So in general though I think it was a good quarter for jumbo. And I think it’s shaping up to be a decent one next quarter as well.
So in the repay penalties you talked about was that part of the contributor to the pick up and repay penalties this quarter, was specifically to partners rather than to specific loans or…
No, no that was on a C&I side.
It’s going to be the C&I and the multifamily.
Yes that was – no that’s more of a deterrent and I don’t want to overemphasize that’s not a huge part of it. I think the biggest part of it is doing better job on corporate tension and also it’s a race issue as well. In a couple of those quarters rates are really scrapping the bottom and competitor rates have gone up, so it’s narrowed the refinance benefit in a lot of our book.
Understood. And then one follow-up on the NIM a little bit. You talked about some of the competitive issues on the deposit side a little bit but you talked about some of the yield side. Can you just kind of talk through any impact in your view as far as which side of the range or the high side of the range a little bit of your NIM kind of guidance over time. How are you feeling about the prospects on that in the near and intermediate term?
I don’t want to start getting yields. I think the guidance is probably as much as I’d like to give. It’s a little bit difficult to start parsing that around but I think we have lots of tools and opportunities. I think the C&I pipelines and volumes are very, very good. And there’s lots of opportunity there it’s an increasing part of the loan mix and it has higher rates. Our ability to raise rates so far on our single and multifamily has been – they’ve been either followed by competitors on time to even higher extent chase raised their multifamily loan rates by a lot more than we did so there may be some room there.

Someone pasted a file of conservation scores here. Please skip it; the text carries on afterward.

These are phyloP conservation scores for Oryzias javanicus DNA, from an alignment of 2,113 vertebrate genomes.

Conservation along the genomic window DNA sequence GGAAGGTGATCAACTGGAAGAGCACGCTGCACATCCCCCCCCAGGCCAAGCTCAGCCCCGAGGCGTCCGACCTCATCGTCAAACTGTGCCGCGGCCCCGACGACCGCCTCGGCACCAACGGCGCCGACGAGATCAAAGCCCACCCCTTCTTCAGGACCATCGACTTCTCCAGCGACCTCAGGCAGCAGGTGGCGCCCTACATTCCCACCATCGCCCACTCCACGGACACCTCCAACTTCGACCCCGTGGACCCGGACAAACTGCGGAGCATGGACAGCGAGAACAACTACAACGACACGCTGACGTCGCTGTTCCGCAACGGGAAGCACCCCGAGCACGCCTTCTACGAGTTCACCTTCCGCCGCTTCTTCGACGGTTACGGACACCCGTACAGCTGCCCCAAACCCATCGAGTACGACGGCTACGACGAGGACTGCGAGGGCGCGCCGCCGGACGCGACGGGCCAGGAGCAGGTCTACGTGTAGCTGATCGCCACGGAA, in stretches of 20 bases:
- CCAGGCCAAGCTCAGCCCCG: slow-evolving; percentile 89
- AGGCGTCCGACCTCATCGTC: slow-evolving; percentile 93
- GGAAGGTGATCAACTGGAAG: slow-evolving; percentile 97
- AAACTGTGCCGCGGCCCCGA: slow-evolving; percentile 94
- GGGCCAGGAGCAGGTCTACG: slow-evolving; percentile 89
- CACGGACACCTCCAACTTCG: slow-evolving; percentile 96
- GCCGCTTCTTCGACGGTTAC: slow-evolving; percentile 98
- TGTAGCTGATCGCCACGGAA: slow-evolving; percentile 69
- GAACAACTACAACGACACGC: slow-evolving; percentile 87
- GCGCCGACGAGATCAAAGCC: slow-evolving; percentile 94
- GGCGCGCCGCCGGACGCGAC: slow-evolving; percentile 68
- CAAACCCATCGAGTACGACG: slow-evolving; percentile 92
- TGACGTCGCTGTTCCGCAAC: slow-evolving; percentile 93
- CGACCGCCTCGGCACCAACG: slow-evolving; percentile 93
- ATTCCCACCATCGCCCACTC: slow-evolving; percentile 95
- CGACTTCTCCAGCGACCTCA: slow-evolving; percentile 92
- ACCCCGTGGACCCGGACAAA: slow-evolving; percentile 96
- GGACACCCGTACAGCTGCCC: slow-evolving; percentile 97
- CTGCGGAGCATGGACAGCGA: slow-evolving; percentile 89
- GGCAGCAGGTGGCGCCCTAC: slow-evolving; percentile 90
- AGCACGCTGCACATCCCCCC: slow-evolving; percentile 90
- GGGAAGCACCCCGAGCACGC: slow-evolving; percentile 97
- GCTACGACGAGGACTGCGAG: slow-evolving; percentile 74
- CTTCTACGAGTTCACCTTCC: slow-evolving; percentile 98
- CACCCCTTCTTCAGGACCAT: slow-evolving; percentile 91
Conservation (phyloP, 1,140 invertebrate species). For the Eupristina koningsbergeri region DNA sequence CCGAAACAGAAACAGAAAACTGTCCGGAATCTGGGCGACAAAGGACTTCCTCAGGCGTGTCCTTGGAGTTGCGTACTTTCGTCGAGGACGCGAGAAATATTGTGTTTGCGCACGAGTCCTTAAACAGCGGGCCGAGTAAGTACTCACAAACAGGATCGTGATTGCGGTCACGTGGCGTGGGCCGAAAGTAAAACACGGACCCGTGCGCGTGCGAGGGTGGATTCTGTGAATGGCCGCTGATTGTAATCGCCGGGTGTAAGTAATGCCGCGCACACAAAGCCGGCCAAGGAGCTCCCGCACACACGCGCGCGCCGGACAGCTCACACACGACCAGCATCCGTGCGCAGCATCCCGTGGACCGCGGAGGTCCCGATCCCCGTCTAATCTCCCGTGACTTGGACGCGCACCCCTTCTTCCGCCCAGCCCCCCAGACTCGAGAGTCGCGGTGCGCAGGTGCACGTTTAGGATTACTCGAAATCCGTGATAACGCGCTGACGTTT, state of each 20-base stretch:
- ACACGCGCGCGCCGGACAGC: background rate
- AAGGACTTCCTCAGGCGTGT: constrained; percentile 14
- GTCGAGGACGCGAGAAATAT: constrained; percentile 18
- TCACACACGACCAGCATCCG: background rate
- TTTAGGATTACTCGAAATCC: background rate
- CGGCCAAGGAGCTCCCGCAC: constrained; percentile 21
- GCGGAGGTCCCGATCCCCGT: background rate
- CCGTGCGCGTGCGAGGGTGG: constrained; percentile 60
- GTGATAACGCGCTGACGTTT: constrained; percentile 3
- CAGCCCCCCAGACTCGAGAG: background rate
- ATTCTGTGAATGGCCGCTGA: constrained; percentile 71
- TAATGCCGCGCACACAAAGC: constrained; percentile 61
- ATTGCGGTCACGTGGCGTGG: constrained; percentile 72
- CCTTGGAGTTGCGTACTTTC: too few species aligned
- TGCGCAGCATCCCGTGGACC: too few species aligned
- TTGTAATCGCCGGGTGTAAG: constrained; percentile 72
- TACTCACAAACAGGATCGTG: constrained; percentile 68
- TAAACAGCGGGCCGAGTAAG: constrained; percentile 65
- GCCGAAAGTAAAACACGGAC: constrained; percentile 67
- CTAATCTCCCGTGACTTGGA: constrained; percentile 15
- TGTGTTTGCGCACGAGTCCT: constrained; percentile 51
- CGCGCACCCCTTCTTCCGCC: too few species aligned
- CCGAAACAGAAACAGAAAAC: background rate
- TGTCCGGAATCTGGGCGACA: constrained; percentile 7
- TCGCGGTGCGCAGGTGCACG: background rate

So I think – and then we have some of the higher rate products obviously the consumer side is still pretty nascent, but could be a contributor over time. It’s just going to depend. I don’t want to be overly prescriptive. But I think we have a lot of tools and so far it’s worked out pretty well. And I think that we really believe that we can get into that 380 to 400 range obviously we’re going to work hard to do that. We can’t promise it, but work hard to do that, keep it the rest of the year.
That’s helpful thank you.
Our next question comes from Edward Hemmelgarn of Shaker Investments. Please proceed with your question.
Yes hi Greg. It’s a good quarter what I was kind of wondering about was the talk about again about the loan growth because the page has in terms of balances has certainly slowed down. And you know as your originations have kind of stayed about the same in your prepayments the good news is your loans get repaid, have increased. It’s been kind of stuck in this the range of originations for about the last year now good levels. But it’s –how did we – do you really think that the commercial and industrial is that’s going to? What are you doing there to take advantage of that use of there’s more opportunities there than what you can take advantage of now? I mean what have you done to allow yourself to take more advantage of to really increase that business?